I use homemade laundry detergent without borax. Why did I decide to do that? Like many things, it happened after I became a mom.
For years, I used Tide liquid laundry detergent. It’s widely available. It did a pretty good job keeping my clothes clean. I bought it, used it, and didn’t think much about it. This changed when my little bug arrived. Like many new moms, I began to question the way I did things. I wondered if I was doing the best I could for her.
One day, while doing grocery shopping, I realized that Tide offered Tide Free & Gentle. I hadn’t noticed this “gentler” detergent in my local supermarket before. I was confused. Did this mean that regular Tide had questionable ingredients? Was regular Tide not gentle? Oh, no! I had been using it to wash my newborn’s clothes. I had a mini freak out, and felt guilty for not having looked into the laundry detergent before using it to wash my little one’s clothes. I needed to figure this out. Should I continue to use Tide? Use Tide’s “gentler” detergent? Or should I use something else entirely.
According to several articles from 2012, Tide products, including Tide Free & Gentle and Tide Original Scent, had small amounts of 1,4 dioxane. The Environmental Protection Agency (EPA) categorizes 1,4 dioxane as a “probable human carcinogen.” The California Environmental Protection Agency says 1,4 dioxane “is reasonably anticipated to be a human carcinogen.” This means both federal and state agencies think that 1,4 dioxane might cause cancer. Ugh! Also alarming, the Environmental Working Group (EWG) gave Tide Free & Gentle an “F” based on health and environmental concerns over its use. Tide Original Scent also got an “F” because it has questionable ingredients, like borax (aka sodium borate). Ugh! Ugh! Tide is out.
Tide is not the only brand of laundry detergent that might pose a health risk. EWG looked at over 800 laundry detergents on the market. EWG gave nearly 70 percent of them a score of “D” or “F” based on health and environmental concerns. It seems that there is limited regulation on what ingredients a company can use in its cleaning products. This article claims that companies can “use almost any ingredient they want to, including known carcinogens and substances that can harm fetal and infant development.” Also scary is that the American Association of Poison Control Centers (AAPCC) says between January and August 2016, 7,887 young children were reported to be exposed to laundry detergent pods. Dr. Gary Smith, the director of the Center for Injury Research and Policy at Nationwide Children’s Hospital, said:
Ugh! Store-bought laundry detergents are out. I then looked into making homemade laundry detergent. Borax is used in many DIY laundry detergent recipes. It’s cheap and effective. But I read up on borax and its health effects, and decided that it’s not for my family. (Read more about why I’m anti-borax.) After some trial and error, and quite a few tweaks of multiple DIY laundry detergent recipes, I now use the following recipe to make a homemade laundry detergent without borax. I’ve been happy with its cleaning ability. Check out the before and after pictures at the end of the post!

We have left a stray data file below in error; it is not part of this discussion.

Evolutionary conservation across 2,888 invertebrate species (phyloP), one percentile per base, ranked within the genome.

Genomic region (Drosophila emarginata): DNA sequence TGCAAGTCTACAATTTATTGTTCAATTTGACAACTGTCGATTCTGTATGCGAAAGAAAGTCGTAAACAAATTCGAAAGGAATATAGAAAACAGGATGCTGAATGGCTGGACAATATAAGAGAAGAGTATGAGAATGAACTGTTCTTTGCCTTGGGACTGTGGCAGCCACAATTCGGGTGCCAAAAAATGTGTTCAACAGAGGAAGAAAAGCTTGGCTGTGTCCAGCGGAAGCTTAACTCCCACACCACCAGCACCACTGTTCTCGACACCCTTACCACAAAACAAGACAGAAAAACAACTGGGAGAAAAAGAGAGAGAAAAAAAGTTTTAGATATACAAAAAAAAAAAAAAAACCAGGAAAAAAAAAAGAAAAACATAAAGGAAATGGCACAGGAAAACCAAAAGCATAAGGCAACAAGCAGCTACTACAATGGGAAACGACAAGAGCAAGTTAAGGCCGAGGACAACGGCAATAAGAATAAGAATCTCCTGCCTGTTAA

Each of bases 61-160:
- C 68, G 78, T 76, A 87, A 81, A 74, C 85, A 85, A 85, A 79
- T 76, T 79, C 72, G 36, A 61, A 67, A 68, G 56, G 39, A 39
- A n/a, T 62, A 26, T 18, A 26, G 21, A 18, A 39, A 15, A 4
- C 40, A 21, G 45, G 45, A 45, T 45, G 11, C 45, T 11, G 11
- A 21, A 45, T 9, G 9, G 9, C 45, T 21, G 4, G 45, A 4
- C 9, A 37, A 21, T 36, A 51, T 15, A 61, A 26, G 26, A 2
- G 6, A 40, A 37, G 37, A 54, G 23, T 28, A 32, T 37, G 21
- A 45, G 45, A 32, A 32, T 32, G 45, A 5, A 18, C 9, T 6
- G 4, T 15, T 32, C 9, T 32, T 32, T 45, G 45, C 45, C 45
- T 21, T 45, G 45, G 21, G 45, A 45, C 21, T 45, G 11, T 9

Homemade Laundry Detergent without Borax
Prep Time: about 20 minutes
Yields: about 34 oz, enough for about 15 loads of clothes
Ingredients for Homemade Laundry Detergent without Borax
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- All Natural Soap Bars – 3-4 bars (about 16 oz). I use ends and scraps of my homemade soap bars. It’s a great way to use soap that would otherwise be thrown away. You can also use Fragrance Free Kirk’s Coco Castile Soap.
- Washing Soda – 8 oz. I use Arm & Hammer Super Washing Soda. This is an all natural laundry booster.
- Hydrogen Peroxide – I get hydrogen peroxide from my local drug store, often for less than a dollar.
- (optional) Essential Oil – 1-2 teaspoons, depending on your preference. Add essential oil if you want your clothes lightly scented. I use Now Foods Lavender Essential Oil. Now Foods Lemon Essential Oil works too.
- A Glass Jar – I use a thoroughly cleaned pickle jar. You can also use a wide mouth glass jar.
- A Grater – I got my grater at IKEA. It’s similar to a Norpro Stainless Steel Grater.
- A Scoop – a scoop like these will work.
How to Make Homemade Laundry Detergent without Borax, 4 Steps
(1) Grate your soap bars. Be careful when the soap gets small. The grater is super sharp and can do some damage to your fingers.
(2) Place the grated soap in a glass jar.
(3) Add Washing Soda to the glass jar. Close the lid of the glass jar. Shake the grated soap and washing soda.
How to Use Homemade Laundry Detergent without Borax
Use in a Washing Machine. Place laundry in a washing machine. Add about 1/2 cup of homemade laundry detergent without borax. Add about 1/2 cup of hydrogen peroxide. Turn on the washing machine.
That’s it! This is how you make your very own homemade laundry detergent without borax, and how to use it. Your homemade laundry detergent will not have any of the chemicals often found in store-bought laundry detergents, which might be harmful to you and your loved ones. You must wonder, how well does the homemade laundry detergent without borax work? See the before and after pictures below. I used the homemade laundry detergent for spot treatment and as a regular laundry detergent on my little bug’s white t-shirt. The homemade laundry detergent got the fresh grass stain out completely. It also significantly lightened an old grease stain that’s been on the t-shirt for as long as I can remember.
So, will you be making your own homemade laundry detergent without borax? I’d love to know how well it cleans your clothes. Feel free to share your before and after pictures. As always, if you like this homemade laundry detergent without borax recipe, please remember to pin and share it!